NHL Black History Truck Tour Spotlights Diversity In Hockey

NHL Black History Truck Tour
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Photo: NHL

Rodney J. Reynolds knows what it's like to see a kid fall in love with the sport of hockey.

He lived it with his son, Joshua, who started playing the sport at age 8 and worked his way into becoming a goalie on his high school team. Young Joshua started skating when Rodney lived in the Cleveland area and kept doing it when the family moved just north of New York City, joining a hockey club that started just after the family moved.

"I was a hockey dad," Rodney said Monday as he sat inside the NHL's Black Hockey History Truck Tour, which has stopped in Columbus and will be available for tours Tuesday ahead of the Blue Jackets' game vs. Chicago.

"My son is 32 now, but he started playing hockey when he was 8 and he played for 10 years all the way through high school. He was a goalie, so being a goalie at 8 years old, he couldn't put on his own pads. I had to put on his pads. The most exciting time for me was when he got to the age he could put on his own goalie pads."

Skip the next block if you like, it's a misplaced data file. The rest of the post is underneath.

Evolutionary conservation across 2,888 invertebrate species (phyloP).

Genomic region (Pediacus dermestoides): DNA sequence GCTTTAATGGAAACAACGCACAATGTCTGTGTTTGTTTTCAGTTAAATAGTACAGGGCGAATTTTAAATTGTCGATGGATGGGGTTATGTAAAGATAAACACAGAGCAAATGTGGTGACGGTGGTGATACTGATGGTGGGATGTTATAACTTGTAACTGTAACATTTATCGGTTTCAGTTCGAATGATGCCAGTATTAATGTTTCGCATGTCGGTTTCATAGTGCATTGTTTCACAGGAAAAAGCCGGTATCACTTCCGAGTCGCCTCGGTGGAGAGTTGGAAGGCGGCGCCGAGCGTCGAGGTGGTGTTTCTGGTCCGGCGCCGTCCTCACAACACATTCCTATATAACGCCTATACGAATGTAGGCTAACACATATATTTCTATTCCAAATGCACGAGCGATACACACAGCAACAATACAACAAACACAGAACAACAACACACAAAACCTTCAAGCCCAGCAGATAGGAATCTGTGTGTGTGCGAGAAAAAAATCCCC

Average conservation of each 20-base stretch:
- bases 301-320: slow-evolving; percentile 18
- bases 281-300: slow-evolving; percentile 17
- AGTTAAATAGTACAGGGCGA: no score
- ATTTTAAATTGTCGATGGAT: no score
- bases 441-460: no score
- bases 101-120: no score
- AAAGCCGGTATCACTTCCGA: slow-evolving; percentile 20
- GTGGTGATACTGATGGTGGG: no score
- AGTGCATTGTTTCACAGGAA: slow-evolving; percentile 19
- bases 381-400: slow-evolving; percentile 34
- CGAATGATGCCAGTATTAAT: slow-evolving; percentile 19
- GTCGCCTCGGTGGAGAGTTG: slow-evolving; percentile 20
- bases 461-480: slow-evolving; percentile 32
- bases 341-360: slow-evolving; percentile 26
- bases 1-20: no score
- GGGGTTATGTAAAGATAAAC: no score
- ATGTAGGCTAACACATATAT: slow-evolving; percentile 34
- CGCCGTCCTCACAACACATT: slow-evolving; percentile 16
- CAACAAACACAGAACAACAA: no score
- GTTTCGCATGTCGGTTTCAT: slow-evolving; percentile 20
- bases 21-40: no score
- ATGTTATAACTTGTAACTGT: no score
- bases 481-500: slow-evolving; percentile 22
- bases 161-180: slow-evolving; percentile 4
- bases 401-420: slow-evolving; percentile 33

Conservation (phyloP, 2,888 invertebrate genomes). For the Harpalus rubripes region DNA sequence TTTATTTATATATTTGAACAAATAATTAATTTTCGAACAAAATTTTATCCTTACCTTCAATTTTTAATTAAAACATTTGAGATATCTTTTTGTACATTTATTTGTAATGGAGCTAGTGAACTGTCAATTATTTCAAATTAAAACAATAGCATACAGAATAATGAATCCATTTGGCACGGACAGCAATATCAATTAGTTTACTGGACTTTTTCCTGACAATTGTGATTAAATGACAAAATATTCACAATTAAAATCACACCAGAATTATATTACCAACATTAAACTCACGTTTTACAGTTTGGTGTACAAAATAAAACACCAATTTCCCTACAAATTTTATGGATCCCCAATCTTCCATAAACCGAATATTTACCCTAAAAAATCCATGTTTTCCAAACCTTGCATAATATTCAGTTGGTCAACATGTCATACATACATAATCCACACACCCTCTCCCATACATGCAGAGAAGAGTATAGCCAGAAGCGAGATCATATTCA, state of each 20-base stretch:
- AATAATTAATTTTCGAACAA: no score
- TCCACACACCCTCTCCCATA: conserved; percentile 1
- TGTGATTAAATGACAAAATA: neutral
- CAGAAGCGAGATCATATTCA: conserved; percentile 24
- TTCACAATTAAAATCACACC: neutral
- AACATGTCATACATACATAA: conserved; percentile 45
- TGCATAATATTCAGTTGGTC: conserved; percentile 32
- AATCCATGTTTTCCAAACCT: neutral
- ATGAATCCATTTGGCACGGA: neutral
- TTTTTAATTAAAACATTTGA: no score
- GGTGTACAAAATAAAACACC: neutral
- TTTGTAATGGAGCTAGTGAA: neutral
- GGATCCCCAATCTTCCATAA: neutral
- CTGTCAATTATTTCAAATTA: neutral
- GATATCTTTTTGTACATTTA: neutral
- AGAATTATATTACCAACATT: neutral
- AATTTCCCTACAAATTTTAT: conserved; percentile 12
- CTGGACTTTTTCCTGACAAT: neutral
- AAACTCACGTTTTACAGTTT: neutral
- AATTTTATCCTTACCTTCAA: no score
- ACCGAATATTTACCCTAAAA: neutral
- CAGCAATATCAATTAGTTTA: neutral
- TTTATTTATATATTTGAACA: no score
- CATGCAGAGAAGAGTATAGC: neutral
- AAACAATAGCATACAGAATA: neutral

It's a typical story in the sport of hockey -- early mornings at the rink, long drives for ice time, and a family bonding over the sport. And while Rodney and Joshua spent all that time enjoying the game together, it would eventually lead to Reynolds' current role partnering the Black history brand American Legacy Network he founded as well as its mobile arm, ALXMOBILE, with the NHL for the creation of the tour.

What started as a seven-city trip three seasons ago will bring the educational exhibit that recognizes the historic impact of diversity in sport to 28 different NHL markets this year. The NHL Black Hockey History Tour aims to raise awareness of the League's history of pioneering Black hockey players as well as its current Black stars with a variety of interactive features. Read more.

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